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What are the similarities & dissimilarities between MLE (used to find the best parameters in logistic regression) & Gradient Descent?

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Gradient descent is a numerical method used by a computer to calculate the minimum of a loss function. If that loss function is related to the likelihood function (such as negative log likelihood in logistic regression or a neural network), then the gradient descent is finding a maximum likelihood estimator of a parameter (the regression coefficients).

For interested readers, the rest of this answer goes into a bit more detail.

In ordinary least squares linear regression with a model matrix $X$ and observed dependent variables $y$ (the usual notation), under certain conditions, the maximum likelihood estimator of the regression coefficients is given by:

$$ \hat\beta_{MLE}=(X^TX)^{-1}X^Ty $$

This is derived by calculus, and we get a closed-form solution.

In other models, such logistic regression, we are not so lucky to have a closed-form solution. There is no equation to give those estimates. However, we define them implicitly in terms of the loss function $L(\hat\beta)$, which is related to maximum likelihood estimator of the regression coefficients.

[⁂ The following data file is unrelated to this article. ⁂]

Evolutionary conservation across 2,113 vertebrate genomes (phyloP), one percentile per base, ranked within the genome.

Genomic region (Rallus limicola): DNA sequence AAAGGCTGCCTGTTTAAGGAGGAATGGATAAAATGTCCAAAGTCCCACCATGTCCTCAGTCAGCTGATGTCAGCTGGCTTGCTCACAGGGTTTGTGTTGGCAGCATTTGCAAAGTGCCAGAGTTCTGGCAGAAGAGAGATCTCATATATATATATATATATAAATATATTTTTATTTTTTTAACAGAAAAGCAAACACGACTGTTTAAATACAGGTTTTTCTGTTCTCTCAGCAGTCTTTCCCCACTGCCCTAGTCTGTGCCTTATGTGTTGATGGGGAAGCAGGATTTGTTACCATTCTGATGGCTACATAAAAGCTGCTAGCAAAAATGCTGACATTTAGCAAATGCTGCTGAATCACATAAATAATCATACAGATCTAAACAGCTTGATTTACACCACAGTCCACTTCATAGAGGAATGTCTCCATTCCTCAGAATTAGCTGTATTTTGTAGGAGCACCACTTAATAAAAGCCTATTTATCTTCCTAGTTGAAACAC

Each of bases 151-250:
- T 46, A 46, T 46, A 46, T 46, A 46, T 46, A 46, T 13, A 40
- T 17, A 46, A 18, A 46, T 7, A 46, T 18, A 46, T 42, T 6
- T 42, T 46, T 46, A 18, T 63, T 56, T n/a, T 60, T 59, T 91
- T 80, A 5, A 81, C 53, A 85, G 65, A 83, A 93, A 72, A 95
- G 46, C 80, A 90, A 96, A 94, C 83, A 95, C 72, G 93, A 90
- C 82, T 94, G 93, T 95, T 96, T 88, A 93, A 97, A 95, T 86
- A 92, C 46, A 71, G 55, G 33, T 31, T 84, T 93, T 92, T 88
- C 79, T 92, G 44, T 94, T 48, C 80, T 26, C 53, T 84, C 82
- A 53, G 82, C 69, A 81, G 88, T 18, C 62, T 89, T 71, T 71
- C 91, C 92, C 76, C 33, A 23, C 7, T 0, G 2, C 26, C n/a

$$ \underset{\hat\beta}{argmin}\text{ }L(\hat\beta) $$

Gradient descent is one approach to finding this value.

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MLE (Maximum Likelihood Estimation) sets up the optimization problem and gradient descent is a method for finding a specific solution to the optimization problem.

MLE defines the optimization problem as finding the values of the model parameters that maximize the likelihood function over the parameter space, selecting the parameter values that make the observed data most probable.

Gradient descent estimates the values of the parameters for a model by iteratively searching for the minimum of the loss function.

Logistic regression is a specific optimization problem of predicting the log-odds of an example belonging to class 1. Gradient descent finds the parameter values for the logistic regression.

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